Welcome to a special edition of the Legal Landscape, a series we have developed with Onvia’s blog to provide government contractors with a quick, but thorough, summary of important legal developments and regulations in government contracting, as well as a plain-English explanation of how these developments may affect state & local contractors. In this special edition we’ll discuss significant changes recently rolled out by the Small Business Administration (SBA) regarding federal small business procurement regulations. Government contractors should keep in mind that state & local agencies often look toward changes in federal regulations as a guideline.
Edward T. DeLisle is Co-Chair of the Federal Contracting Group at Cohen Seglias Pallas Greenhall & Furman PC. He concentrates his practice in the areas of federal contracting, construction law, construction litigation and small business procurement and litigation. He has drafted and negotiated construction contracts, teaming agreements and joint venture agreements for subcontractors, contractors, developers and owners. Ed also actively monitors the progress of his client's construction projects in order to safeguard those rights and remedies to which they are entitled.
The long-awaited Final Rule addressing changes to the SBA’s Mentor-Protégé program is being published in the Federal Register today. The Mentor-Protégé program that was limited to 8(a) Small Business Concerns has now been expanded and, effective August 24, 2016, will be available to Service Disabled Veteran-Owned Small Businesses, HUBZones Small Businesses, and Women-Owned Small Businesses, as well as non-disadvantaged Small Business Concerns. The program is “designed to enhance the capabilities of protégé firms by requiring approved mentors to provide business development assistance to protégé firms and to improve the protégé firms’ ability to successfully compete for federal contracts.”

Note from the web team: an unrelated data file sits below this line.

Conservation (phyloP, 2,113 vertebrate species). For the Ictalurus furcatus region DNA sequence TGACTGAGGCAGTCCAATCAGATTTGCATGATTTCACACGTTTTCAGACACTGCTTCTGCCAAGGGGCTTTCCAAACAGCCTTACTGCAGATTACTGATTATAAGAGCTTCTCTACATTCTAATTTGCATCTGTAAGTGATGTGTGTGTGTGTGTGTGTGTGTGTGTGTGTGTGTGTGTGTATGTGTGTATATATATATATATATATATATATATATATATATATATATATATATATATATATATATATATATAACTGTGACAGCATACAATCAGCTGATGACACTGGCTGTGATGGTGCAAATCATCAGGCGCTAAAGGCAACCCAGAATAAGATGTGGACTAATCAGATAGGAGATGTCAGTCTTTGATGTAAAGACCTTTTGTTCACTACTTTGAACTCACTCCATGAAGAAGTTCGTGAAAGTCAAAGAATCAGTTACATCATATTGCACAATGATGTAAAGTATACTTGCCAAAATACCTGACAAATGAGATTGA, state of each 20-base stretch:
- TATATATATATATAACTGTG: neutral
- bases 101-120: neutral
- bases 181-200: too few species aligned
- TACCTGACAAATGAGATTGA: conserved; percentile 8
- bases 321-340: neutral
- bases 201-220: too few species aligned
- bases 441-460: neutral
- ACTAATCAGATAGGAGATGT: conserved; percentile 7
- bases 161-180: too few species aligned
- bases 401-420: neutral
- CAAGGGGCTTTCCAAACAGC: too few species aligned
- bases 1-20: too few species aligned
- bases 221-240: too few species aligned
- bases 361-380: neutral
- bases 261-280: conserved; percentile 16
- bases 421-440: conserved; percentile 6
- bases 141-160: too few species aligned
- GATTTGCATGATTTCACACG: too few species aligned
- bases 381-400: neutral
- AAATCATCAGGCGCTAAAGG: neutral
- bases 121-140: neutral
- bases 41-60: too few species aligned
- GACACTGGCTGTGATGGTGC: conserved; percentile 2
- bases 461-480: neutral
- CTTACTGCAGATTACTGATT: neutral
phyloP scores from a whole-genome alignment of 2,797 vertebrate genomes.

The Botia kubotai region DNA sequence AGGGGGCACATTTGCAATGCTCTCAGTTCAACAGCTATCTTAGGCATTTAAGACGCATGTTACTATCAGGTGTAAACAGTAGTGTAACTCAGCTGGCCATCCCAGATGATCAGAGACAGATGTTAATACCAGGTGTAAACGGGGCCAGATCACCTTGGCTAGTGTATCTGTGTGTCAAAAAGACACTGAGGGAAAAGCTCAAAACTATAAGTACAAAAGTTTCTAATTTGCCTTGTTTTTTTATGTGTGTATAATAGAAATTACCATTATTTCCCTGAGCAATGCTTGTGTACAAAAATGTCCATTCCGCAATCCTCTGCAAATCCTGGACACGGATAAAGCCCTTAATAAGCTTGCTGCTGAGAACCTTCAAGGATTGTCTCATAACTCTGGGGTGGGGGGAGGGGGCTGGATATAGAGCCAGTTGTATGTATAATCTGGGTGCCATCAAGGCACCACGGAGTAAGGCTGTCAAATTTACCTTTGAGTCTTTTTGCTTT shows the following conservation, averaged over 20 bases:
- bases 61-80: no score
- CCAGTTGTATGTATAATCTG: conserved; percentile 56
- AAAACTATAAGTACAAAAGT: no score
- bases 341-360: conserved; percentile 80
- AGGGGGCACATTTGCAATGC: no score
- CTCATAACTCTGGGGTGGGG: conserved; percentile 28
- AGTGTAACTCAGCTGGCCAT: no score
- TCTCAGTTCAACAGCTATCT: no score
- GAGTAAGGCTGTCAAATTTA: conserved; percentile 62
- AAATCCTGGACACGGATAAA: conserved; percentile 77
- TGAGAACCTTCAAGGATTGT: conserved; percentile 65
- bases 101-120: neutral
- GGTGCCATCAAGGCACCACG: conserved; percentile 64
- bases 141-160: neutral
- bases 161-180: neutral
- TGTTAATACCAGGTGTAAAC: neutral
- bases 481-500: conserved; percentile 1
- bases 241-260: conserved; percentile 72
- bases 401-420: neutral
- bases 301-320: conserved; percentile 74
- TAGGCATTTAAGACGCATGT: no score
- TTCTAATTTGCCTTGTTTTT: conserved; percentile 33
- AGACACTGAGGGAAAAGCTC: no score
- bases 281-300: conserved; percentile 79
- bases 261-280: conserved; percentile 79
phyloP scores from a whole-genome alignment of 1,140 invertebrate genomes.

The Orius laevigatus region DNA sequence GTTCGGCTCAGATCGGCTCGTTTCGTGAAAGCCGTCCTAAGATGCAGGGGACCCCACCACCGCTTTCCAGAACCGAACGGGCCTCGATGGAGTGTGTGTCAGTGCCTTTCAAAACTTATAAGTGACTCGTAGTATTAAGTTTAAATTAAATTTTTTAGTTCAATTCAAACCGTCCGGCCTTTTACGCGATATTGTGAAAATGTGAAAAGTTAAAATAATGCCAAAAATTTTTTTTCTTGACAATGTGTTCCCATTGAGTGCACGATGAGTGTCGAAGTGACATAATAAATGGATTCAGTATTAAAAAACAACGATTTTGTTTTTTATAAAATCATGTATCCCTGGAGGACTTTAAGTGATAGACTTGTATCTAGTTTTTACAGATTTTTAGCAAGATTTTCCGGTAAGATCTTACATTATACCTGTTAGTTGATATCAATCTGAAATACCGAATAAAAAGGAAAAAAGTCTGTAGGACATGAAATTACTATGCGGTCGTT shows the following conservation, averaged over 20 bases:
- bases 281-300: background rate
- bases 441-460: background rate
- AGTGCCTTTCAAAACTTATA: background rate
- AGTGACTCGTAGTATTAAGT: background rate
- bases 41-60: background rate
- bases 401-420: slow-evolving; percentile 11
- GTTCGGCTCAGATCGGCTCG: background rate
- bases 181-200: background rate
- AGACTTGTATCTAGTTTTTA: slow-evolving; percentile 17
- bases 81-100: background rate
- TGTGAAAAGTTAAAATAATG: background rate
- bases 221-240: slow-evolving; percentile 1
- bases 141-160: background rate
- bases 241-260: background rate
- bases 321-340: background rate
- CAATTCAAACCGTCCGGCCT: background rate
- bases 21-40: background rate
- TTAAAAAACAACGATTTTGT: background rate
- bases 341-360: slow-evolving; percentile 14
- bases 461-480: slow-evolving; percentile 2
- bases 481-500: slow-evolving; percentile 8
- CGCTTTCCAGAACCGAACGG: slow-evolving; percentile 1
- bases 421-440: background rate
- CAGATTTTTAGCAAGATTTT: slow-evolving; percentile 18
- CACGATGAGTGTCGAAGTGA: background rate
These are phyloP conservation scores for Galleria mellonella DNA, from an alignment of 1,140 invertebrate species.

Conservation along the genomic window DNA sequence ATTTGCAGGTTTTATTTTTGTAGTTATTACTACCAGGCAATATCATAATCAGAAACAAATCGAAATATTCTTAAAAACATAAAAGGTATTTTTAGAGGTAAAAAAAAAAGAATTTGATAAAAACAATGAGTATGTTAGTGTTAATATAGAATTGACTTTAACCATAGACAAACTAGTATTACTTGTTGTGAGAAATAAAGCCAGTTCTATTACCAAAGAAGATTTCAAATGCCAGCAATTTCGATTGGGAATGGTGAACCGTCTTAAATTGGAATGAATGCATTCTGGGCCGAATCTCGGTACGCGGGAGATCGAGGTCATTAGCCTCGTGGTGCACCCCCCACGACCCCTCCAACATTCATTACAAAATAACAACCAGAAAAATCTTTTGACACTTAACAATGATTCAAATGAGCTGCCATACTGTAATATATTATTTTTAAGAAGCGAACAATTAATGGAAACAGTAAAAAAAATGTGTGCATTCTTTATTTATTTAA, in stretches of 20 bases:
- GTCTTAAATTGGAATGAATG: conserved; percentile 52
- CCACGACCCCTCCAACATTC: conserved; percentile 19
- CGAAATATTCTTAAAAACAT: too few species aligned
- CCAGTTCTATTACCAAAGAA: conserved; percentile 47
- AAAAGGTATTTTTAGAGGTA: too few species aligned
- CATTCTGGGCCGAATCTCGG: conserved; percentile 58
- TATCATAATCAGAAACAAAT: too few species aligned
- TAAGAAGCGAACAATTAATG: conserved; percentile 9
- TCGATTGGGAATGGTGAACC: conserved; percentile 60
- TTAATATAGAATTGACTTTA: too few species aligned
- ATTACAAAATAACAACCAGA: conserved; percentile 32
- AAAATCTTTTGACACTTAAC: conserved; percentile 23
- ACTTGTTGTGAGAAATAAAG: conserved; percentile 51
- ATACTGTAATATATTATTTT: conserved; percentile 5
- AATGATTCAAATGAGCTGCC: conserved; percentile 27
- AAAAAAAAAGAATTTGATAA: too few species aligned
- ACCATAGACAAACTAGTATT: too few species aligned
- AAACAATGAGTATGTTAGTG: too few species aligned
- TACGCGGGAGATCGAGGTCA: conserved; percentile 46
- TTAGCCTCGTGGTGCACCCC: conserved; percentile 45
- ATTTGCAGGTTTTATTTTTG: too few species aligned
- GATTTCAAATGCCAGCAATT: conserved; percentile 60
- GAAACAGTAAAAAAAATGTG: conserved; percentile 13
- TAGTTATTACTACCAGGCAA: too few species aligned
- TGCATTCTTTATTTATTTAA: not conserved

Welcome to the fourth edition of Legal Landscape, a series we have developed with Onvia’s blog to provide government contractors with a quick, but thorough, summary of important legal developments and regulations in government contracting, as well as a plain-English explanation of how those developments may affect contractors at all levels of government. Contractors should keep in mind that state and local agencies often look to changes in federal regulations as a guide for future changes at their respective levels. Changes recently made in the federal arena are likely to trickle down to state and local governments. Continue Reading Legal Landscape: SBA Expands the WOSB/EDWOSB Contract Program, Importance of the Economic Loss Rule and Self-Reporting Requirement Changes
After you’ve secured your Federal government contract award, what comes next? As any Federal contractor will tell you, the contract award is only the beginning. The FAR and its supplementary regulations impose a host of obligations on contractors, and can impact the ways in which a contractor performs a contract. These rules and regulations also dictate the ways in which those contractors can seek compensation for unanticipated costs incurred on the job. In this webinar, Ed and Maria will explore Requests for Equitable Adjustment, Claims, and the differences between the two. As they walk you through the Contract Disputes Act process, you will also learn how to maximize your chance of success when making claims against the Federal government.
You can listen to their webinar here.